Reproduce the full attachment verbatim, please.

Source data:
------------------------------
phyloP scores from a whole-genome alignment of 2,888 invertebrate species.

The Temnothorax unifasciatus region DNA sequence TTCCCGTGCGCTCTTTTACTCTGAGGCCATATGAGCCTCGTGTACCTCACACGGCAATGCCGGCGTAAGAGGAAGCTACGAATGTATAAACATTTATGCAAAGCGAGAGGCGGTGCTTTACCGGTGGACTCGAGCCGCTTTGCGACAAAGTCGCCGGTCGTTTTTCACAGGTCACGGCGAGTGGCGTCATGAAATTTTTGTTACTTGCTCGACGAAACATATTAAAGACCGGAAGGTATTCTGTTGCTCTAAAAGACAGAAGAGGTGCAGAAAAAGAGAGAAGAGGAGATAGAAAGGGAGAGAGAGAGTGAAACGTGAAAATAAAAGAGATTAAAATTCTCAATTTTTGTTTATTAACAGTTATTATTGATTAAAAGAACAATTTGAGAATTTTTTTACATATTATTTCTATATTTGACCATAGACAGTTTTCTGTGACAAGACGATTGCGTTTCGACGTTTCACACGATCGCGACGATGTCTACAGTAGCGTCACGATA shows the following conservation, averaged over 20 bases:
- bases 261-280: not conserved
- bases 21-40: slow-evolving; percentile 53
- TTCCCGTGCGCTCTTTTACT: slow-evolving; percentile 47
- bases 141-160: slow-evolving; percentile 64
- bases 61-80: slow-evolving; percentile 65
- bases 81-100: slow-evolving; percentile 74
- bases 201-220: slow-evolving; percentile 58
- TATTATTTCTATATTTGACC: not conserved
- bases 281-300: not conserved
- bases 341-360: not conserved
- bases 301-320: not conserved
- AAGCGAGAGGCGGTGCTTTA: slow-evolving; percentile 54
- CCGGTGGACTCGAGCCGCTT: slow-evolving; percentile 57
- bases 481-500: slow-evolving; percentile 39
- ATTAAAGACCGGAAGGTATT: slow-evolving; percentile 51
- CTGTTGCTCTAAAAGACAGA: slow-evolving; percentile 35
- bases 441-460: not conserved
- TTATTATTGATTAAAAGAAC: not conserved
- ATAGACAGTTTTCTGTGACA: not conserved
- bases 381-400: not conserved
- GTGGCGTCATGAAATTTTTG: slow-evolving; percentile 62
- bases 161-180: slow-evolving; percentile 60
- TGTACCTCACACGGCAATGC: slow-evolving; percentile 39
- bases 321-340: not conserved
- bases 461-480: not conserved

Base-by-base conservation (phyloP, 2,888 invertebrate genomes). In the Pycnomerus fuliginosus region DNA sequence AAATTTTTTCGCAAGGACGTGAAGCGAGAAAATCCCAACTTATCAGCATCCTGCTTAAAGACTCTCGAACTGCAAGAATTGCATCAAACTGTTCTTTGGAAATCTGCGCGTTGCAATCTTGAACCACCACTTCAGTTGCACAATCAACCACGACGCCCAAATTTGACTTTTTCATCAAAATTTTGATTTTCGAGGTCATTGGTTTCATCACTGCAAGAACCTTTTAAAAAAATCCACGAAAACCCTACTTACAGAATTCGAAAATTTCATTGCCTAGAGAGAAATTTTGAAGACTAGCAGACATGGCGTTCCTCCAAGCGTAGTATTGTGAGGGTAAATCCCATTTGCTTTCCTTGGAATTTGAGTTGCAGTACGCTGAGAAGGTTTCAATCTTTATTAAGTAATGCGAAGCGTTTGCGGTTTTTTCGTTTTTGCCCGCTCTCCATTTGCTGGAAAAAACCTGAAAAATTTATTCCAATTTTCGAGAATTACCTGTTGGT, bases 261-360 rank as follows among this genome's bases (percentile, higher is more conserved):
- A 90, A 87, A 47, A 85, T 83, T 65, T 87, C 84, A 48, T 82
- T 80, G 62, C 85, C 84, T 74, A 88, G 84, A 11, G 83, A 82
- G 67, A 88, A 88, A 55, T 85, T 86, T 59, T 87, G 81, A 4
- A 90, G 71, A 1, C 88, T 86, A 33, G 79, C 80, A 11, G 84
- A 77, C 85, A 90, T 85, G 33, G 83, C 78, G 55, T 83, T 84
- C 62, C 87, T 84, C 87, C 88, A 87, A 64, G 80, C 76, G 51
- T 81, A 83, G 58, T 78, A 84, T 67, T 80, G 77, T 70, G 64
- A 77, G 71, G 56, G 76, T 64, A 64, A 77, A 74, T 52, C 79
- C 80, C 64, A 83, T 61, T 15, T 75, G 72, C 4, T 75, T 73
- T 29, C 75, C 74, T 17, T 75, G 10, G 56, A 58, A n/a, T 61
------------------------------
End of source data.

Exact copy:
phyloP scores from a whole-genome alignment of 2,888 invertebrate species.

The Temnothorax unifasciatus region DNA sequence TTCCCGTGCGCTCTTTTACTCTGAGGCCATATGAGCCTCGTGTACCTCACACGGCAATGCCGGCGTAAGAGGAAGCTACGAATGTATAAACATTTATGCAAAGCGAGAGGCGGTGCTTTACCGGTGGACTCGAGCCGCTTTGCGACAAAGTCGCCGGTCGTTTTTCACAGGTCACGGCGAGTGGCGTCATGAAATTTTTGTTACTTGCTCGACGAAACATATTAAAGACCGGAAGGTATTCTGTTGCTCTAAAAGACAGAAGAGGTGCAGAAAAAGAGAGAAGAGGAGATAGAAAGGGAGAGAGAGAGTGAAACGTGAAAATAAAAGAGATTAAAATTCTCAATTTTTGTTTATTAACAGTTATTATTGATTAAAAGAACAATTTGAGAATTTTTTTACATATTATTTCTATATTTGACCATAGACAGTTTTCTGTGACAAGACGATTGCGTTTCGACGTTTCACACGATCGCGACGATGTCTACAGTAGCGTCACGATA shows the following conservation, averaged over 20 bases:
- bases 261-280: not conserved
- bases 21-40: slow-evolving; percentile 53
- TTCCCGTGCGCTCTTTTACT: slow-evolving; percentile 47
- bases 141-160: slow-evolving; percentile 64
- bases 61-80: slow-evolving; percentile 65
- bases 81-100: slow-evolving; percentile 74
- bases 201-220: slow-evolving; percentile 58
- TATTATTTCTATATTTGACC: not conserved
- bases 281-300: not conserved
- bases 341-360: not conserved
- bases 301-320: not conserved
- AAGCGAGAGGCGGTGCTTTA: slow-evolving; percentile 54
- CCGGTGGACTCGAGCCGCTT: slow-evolving; percentile 57
- bases 481-500: slow-evolving; percentile 39
- ATTAAAGACCGGAAGGTATT: slow-evolving; percentile 51
- CTGTTGCTCTAAAAGACAGA: slow-evolving; percentile 35
- bases 441-460: not conserved
- TTATTATTGATTAAAAGAAC: not conserved
- ATAGACAGTTTTCTGTGACA: not conserved
- bases 381-400: not conserved
- GTGGCGTCATGAAATTTTTG: slow-evolving; percentile 62
- bases 161-180: slow-evolving; percentile 60
- TGTACCTCACACGGCAATGC: slow-evolving; percentile 39
- bases 321-340: not conserved
- bases 461-480: not conserved

Base-by-base conservation (phyloP, 2,888 invertebrate genomes). In the Pycnomerus fuliginosus region DNA sequence AAATTTTTTCGCAAGGACGTGAAGCGAGAAAATCCCAACTTATCAGCATCCTGCTTAAAGACTCTCGAACTGCAAGAATTGCATCAAACTGTTCTTTGGAAATCTGCGCGTTGCAATCTTGAACCACCACTTCAGTTGCACAATCAACCACGACGCCCAAATTTGACTTTTTCATCAAAATTTTGATTTTCGAGGTCATTGGTTTCATCACTGCAAGAACCTTTTAAAAAAATCCACGAAAACCCTACTTACAGAATTCGAAAATTTCATTGCCTAGAGAGAAATTTTGAAGACTAGCAGACATGGCGTTCCTCCAAGCGTAGTATTGTGAGGGTAAATCCCATTTGCTTTCCTTGGAATTTGAGTTGCAGTACGCTGAGAAGGTTTCAATCTTTATTAAGTAATGCGAAGCGTTTGCGGTTTTTTCGTTTTTGCCCGCTCTCCATTTGCTGGAAAAAACCTGAAAAATTTATTCCAATTTTCGAGAATTACCTGTTGGT, bases 261-360 rank as follows among this genome's bases (percentile, higher is more conserved):
- A 90, A 87, A 47, A 85, T 83, T 65, T 87, C 84, A 48, T 82
- T 80, G 62, C 85, C 84, T 74, A 88, G 84, A 11, G 83, A 82
- G 67, A 88, A 88, A 55, T 85, T 86, T 59, T 87, G 81, A 4
- A 90, G 71, A 1, C 88, T 86, A 33, G 79, C 80, A 11, G 84
- A 77, C 85, A 90, T 85, G 33, G 83, C 78, G 55, T 83, T 84
- C 62, C 87, T 84, C 87, C 88, A 87, A 64, G 80, C 76, G 51
- T 81, A 83, G 58, T 78, A 84, T 67, T 80, G 77, T 70, G 64
- A 77, G 71, G 56, G 76, T 64, A 64, A 77, A 74, T 52, C 79
- C 80, C 64, A 83, T 61, T 15, T 75, G 72, C 4, T 75, T 73
- T 29, C 75, C 74, T 17, T 75, G 10, G 56, A 58, A n/a, T 61